Convergence in floodplain pond communities indicates different pathways to community assembly.
Permanent link to Research Commons versionhttps://hdl.handle.net/10289/15678
Disturbance can strongly influence ecosystems, yet much remains unknown about the relative importance of key processes (selection, drift, and dispersal) in the recovery of ecological communities following disturbance. We combined field surveys with a field experiment to elucidate mechanisms governing the recovery of aquatic macroinvertebrates in habitats of an alluvial floodplain following flood disturbance. We monitored macroinvertebrates in 24 natural parafluvial habitats over 60 days after a major flood, as well as the colonization of 24 newly-built ponds by macroinvertebrates over 45 days in the same floodplain. We examined the sources of environmental variation and their relative effects on aquatic assemblages using a combination of null models and Mantel tests. We also used a joint species distribution model to investigate the importance of primary metacommunity structuring processes during recovery: selection, dispersal, and drift. Contrary to expectations, we found that beta diversity actually decreased among natural habitats over time after the flood or the creation of the ponds, instead of increasing. This result was despite environmental predictors showing contrasting patterns for explaining community variation over time in the natural habitats compared with the experimental ponds. Flood heterogeneity across the floodplain and spatial scale differences between the experimental ponds and the natural habitats seemingly constrained the balance between deterministic and stochastic processes driving the ecological convergence of assemblages over time. While environmental selection was the dominant structuring process in both groups, biotic interactions also had a prominent influence on community assembly. These findings have profound implications towards understanding metacommunity structuring in riverscapes that includes common linkages between disturbance heterogeneity, spatial scale properties, and community composition.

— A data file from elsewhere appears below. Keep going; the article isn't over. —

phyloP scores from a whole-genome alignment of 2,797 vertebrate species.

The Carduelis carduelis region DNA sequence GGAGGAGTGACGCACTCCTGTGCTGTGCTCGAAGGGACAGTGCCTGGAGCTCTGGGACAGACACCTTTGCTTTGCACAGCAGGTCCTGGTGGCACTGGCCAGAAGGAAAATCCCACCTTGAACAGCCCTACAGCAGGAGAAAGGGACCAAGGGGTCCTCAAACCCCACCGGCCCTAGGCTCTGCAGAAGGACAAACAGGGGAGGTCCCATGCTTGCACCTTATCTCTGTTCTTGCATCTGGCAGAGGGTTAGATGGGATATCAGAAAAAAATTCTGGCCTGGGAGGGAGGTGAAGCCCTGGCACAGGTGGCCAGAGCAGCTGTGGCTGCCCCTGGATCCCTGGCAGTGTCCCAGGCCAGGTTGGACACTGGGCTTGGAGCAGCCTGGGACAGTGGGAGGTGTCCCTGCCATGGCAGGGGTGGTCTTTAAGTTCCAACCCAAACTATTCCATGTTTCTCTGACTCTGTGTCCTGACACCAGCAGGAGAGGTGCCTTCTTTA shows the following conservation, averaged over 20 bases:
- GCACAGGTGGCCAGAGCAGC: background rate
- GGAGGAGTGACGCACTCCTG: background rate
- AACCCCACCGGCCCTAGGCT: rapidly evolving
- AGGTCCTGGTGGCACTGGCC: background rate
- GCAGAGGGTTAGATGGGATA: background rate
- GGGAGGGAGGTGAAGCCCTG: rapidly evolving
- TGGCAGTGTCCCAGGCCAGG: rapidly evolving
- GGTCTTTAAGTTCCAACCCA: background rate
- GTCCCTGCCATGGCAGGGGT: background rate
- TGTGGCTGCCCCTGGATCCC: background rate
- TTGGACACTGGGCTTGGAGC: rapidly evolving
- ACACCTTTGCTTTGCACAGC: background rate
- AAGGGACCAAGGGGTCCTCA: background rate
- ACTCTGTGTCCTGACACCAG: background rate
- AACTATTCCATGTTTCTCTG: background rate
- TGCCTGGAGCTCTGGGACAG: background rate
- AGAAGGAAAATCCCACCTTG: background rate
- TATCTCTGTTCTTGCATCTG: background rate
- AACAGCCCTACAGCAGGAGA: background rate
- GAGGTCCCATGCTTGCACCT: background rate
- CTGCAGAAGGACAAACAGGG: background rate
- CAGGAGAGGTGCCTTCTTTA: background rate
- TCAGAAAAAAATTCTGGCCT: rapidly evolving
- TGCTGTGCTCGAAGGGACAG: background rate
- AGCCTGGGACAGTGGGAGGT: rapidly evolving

© The Author(s) 2023. This work is licensed under a CC BY 4.0 licence.